AUSTIN, Texas — Mexican Americans in one of the poorest counties in Texas will soon have new culturally tailored tools to better understand the relationship between weight loss and the onset of diabetes. The effort is aimed at dramatically reducing the number of individuals who eventually develop the disease and suffer its devastating effects.
Researchers at The University of Texas at Austin and The University of Texas Health Science Center at Houston (UTHealth) School of Public Health have received a $2.9 million, five-year award from the National Institute of Diabetes and Digestive and Kidney Diseases to prevent diabetes in Hispanics who are at risk of developing the disease.
For more than 25 years, Sharon Brown, a professor at the UT Austin School of Nursing, in collaboration with Craig Hanis at the Human Genetics Center at UTHealth School of Public Health, has led the Starr County Border Health Initiative, a series of research studies conducted in an impoverished Texas-Mexico border community. During this time, Brown has developed and tested culturally tailored, community-based methods designed to help Mexican Americans take control of their diabetes and improve their health.
“We were always aimed at diabetes self-management so individuals could learn how to keep their blood glucoses under control,” she said. “Clearly it would be so much better if we could get to people earlier before they have diabetes and try to prevent or, at least, delay it.”
The major precursor to Type 2 diabetes is abdominal obesity, which is associated with the most dangerous risk factors for serious diabetes-related complications. The researchers say they are confident that a culturally sensitive intervention can slow or perhaps even halt the progression of prediabetes to diabetes.
A number of factors may influence the high rates of Type 2 diabetes in Hispanics, including Native American genetic admixture combined with environmental risk factors such as low socioeconomic status, barriers to accessing health care, underutilization of health care resources, lower rates of insurance coverage and lack of health education.
Brown’s current research study, “Diabetes Prevention Culturally Tailored for Mexican Americans,” uses self-management education, but instead of working with people who already have diabetes, she is recruiting 300 individuals from Starr County who are diagnosed with prediabetes, that is, they haven’t yet developed the disease but they are on the path to developing it in the next few years.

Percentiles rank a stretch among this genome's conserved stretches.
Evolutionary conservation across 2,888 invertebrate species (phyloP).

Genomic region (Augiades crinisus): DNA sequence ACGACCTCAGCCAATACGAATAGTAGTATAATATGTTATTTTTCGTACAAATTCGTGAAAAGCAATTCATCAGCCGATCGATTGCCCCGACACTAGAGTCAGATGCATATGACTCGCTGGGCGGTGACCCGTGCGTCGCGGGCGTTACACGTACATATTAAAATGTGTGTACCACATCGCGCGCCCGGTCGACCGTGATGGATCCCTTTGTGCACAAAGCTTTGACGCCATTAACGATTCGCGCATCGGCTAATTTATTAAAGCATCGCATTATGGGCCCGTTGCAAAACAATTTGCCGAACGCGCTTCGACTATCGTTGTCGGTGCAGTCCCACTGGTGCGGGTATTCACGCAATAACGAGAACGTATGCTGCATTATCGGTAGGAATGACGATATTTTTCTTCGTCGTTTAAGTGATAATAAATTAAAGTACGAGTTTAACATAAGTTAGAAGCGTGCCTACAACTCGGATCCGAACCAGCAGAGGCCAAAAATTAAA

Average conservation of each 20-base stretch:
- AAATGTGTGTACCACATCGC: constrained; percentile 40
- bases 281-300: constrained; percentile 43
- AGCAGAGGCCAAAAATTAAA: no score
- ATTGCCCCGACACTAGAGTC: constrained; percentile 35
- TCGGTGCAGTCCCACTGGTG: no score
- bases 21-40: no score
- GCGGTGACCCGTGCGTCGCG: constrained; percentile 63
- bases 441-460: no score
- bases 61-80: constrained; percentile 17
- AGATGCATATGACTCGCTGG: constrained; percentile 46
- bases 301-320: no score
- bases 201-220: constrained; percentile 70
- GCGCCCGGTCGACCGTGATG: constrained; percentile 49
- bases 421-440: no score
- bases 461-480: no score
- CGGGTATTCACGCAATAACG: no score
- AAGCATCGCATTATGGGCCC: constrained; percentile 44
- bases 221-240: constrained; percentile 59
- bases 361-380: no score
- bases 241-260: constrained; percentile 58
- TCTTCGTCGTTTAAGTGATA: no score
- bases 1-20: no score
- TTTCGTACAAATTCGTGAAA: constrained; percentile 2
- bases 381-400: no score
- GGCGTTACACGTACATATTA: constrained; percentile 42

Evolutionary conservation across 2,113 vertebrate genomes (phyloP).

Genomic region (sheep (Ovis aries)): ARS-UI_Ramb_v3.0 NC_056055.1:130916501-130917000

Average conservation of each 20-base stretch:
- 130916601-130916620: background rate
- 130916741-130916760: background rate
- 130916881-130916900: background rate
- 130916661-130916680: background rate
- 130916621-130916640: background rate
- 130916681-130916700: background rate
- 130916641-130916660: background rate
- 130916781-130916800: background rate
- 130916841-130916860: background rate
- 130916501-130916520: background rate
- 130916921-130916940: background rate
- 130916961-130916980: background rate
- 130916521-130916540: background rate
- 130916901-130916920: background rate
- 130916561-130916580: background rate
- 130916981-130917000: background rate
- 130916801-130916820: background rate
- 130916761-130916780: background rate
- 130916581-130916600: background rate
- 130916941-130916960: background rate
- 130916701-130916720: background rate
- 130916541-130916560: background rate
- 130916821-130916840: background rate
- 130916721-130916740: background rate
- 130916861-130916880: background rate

Specifically, there is no carb-counting; just practical dietary guidance on portion control, food preparation demonstrations, and supervised trips to the grocery stores to learn how to read food labels and locate healthier food choices.
“We provide general principles and knowledge about food preparation and eating the foods they like, such as lowering fat and sodium content and portion control,” Brown said.
She and co-principal investigator Hanis have based their new intervention on a large nationwide study on diabetes prevention initially published in 2002 that found that lifestyle change was the most effective strategy in preventing diabetes in persons already diagnosed with prediabetes.
The new study will also look at whether these individuals have any genes that predict how well they respond to the lifestyle intervention.
“Are there genetic differences in people who respond to this intervention and those who don’t? Because some people have such a severe form of diabetes, lifestyle changes may not work as well for them,” Brown said. “The genetic aspect is very exploratory and will be directed by Dr. Hanis. If it turns out that cases in which people experience a more severe, downhill disease process are linked to a genetic profile, then that will need further, more in-depth investigation.”
Brown’s team is also integrating motivational interviewing, a new communication tool she anticipates will prompt a desire to make health-related lifestyle changes.